PEELER: Gentry-fication of Special Teams
Sept. 21, 2010
BY TIM PEELER
RALEIGH, N.C. - Taylor Gentry gave his little brother Zach a piece of solid advice just before the latter became a walk-on for NC State's football team.
"Make them remember you," he said. "That's how you get on the team."
That was the advice Taylor's high school coach gave to him before he became a Wolfpack walkon, and his hard-nosed play eventually earned him both an athletic scholarship and the starting fullback job. So he felt comfortable advising his little brother, now a sophomore running back.
Taylor Gentry initially made his name on special teams. While still a scout team member, he went out of his way to make big hits on kickoff and punt coverage teams. His teammates still talk about the time he tackled T.J. Graham, a blow that got him kicked off the field by head coach Tom O'Brien.
But that hit made a lasting impression, on his teammates and on special teams coach Jerry Petercuskie. By the next fall Gentry was on nearly every special team and working out with the first-team offense. Last season, he was named the Wolfpack's top special teams player after leading the squad with 21 tackles.
"He has really taken pride in the fact that he is a leader on those groups," O'Brien said. "He's been contributing. He has his brother doing the same thing. Those two guys have a race down the field and are doing a great job."
Zach started the brother act last Thursday against Cincinnati. He made the first big hit on kickoff coverage and told Taylor it was his turn. They went back-and-forth throughout the game, with each recording two tackles on the night. Their sibling competition to be better than the other is a key reason the Wolfpack's coverage has been markedly improved this season.
And the flow of information isn't one-sided: Zach told his big brother that since he has bulked up so much in the offseason, he might consider leaping over opposing cornerbacks when he gets close to the goal-line instead of running the ball in, since would-be tacklers would probably try to cut his legs out from under him.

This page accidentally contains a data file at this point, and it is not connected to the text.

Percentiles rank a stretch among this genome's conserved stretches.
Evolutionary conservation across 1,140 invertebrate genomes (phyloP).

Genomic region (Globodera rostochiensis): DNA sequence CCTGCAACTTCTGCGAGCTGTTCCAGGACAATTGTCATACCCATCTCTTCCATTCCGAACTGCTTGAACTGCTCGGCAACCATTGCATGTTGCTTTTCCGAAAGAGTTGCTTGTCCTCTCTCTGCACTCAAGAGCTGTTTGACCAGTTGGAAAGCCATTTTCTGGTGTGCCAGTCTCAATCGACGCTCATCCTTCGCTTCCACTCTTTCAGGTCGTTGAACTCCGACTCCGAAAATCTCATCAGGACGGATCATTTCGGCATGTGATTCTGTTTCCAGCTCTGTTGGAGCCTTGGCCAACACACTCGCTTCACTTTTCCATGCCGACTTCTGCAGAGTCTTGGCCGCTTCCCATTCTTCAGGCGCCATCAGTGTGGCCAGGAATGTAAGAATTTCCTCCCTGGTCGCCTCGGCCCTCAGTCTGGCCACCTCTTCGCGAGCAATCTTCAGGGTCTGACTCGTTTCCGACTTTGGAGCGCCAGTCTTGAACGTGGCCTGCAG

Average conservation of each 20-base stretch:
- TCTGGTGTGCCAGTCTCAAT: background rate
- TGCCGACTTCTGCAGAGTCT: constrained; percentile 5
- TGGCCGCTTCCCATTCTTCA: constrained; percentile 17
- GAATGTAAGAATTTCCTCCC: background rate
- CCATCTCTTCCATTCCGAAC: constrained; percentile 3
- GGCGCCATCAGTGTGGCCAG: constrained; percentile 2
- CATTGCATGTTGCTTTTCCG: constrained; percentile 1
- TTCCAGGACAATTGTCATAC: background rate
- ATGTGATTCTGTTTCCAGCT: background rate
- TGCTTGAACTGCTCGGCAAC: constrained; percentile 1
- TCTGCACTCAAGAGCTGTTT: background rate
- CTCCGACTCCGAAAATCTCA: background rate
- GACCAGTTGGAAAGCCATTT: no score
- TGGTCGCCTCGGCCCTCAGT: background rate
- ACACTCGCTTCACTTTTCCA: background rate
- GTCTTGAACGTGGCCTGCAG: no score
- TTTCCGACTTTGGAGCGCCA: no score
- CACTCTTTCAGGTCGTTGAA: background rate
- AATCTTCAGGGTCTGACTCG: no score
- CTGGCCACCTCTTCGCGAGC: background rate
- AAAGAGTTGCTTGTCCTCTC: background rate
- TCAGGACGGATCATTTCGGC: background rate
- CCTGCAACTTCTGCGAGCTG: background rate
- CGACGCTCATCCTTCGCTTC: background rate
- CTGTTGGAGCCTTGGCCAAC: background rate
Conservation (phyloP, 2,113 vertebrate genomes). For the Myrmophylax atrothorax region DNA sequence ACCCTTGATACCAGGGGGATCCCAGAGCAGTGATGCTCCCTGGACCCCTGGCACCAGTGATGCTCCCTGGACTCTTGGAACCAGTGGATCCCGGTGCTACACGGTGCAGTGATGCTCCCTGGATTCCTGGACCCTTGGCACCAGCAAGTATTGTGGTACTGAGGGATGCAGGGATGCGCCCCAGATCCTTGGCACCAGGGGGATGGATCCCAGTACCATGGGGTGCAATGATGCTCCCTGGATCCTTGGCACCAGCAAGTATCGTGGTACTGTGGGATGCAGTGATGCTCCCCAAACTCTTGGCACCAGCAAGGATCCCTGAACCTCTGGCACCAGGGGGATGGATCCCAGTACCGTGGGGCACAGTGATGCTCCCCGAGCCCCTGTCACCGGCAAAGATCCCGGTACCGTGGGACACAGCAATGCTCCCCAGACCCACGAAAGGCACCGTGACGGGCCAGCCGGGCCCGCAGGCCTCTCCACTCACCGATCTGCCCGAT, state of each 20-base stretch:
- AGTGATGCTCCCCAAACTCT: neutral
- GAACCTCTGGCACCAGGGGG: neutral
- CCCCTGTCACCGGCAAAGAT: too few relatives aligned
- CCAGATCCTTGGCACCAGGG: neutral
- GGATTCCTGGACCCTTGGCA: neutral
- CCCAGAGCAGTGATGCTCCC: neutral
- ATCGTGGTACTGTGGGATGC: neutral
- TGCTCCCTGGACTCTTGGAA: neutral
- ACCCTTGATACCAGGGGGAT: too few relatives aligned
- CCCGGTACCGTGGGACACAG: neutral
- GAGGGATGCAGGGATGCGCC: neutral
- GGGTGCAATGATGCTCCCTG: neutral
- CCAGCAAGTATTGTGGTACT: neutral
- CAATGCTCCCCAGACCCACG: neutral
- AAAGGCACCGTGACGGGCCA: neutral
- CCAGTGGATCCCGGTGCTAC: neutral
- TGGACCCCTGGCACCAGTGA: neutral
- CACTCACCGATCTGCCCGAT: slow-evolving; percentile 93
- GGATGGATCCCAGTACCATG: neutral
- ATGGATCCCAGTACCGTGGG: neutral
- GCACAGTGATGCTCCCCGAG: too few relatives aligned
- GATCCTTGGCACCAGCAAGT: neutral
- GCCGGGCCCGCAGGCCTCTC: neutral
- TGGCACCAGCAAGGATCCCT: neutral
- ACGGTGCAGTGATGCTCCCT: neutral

Taylor Gentry did just that against a Bearcat defender in the last game, cart-wheeling into the endzone for the third touchdown of his career.
The Gentry brothers certainly have flair, a trait they perhaps inherited from their mother, Kathryn Varner Gentry, who was a featured baton twirler in the NC State marching band from 1984-85. To have a chance to play for NC State, their parents' alma mater, is a dream come true for them both.
"I've been coming to games since I was about 7 years old," Taylor Gentry said. "I remember coming to Carter-Finley and watching the team run out on the field and saying `I want to play here.' I guess I am living a childhood dream."
Not to mention the dreams of his father, Rick, who was an undersized defensive end who played for legendary prep coach John McKissick at Summerville (S.C.) High School but was too small to advance to the college level.
"Every time we are out on the field, I look up there and see my dad standing up in the stands," Taylor Gentry said. "You can tell he's one of the happiest parents out there."
Both Gentry boys have become valuable contributors from O'Brien's preferred walk-on program, along with senior reserve linebacker Asante Cureton and junior reserve cornerback Jordan Monk.
Taylor Gentry arrived at NC State from Leesville Road High School in Raleigh as a 190-pound wide receiver. He was moved to tight end shortly after he joined the team. As he continued to get bigger - he's put on at least 20 pounds in each of the past two off-seasons, through an aggressive pasta-eating program - he became the perfect fullback in offensive coordinator Dana Bible's scheme: a punishing blocker who could catch the ball out of the backfield.
"We really didn't have a fullback-type of guy," O'Brien said. "He is physical enough to be a blocker if you need him to be. He's done a great job of catching the ball for us.
"You have to be able to block and to be able to catch the football. Those are the two biggest criteria we have for fullback in this offense."
He's played in all 28 games since he was a redshirt freshman, making nine starts. In his career, he has caught 21 passes for 176 yards and three touchdowns. He's played his way onto ESPN draft analyst Mel Kiper's top junior players at his position.
But he doesn't have an expectation of carrying the football - fullbacks in Bible's system never have and probably never will.
"If there is a running play for a fullback, I don't know about it," Gentry said.
Zach Gentry, at 205 pounds, isn't as big as his brother, and doesn't intend to gain any more weight. But he would like to find his niche, as Taylor did, in the Wolfpack lineup. Right now, he's on the punt team, the kickoff team and the kickoff return team. He is a reserve on the punt coverage team.
His favorite is punt team, because he and Taylor are lined up beside each other.
"I could've gone to a smaller Division I or I-AA team, but we had so much fun playing together in high school, there was nothing better than that," Zach Gentry said. "Not everyone gets a chance to do that on the college level.
"I've always been a State fan, so it was a big thing for me to come here and play."
And the brotherly productivity has been a big thing for the Wolfpack special teams as well.
You may contact Tim Peeler at firstname.lastname@example.org.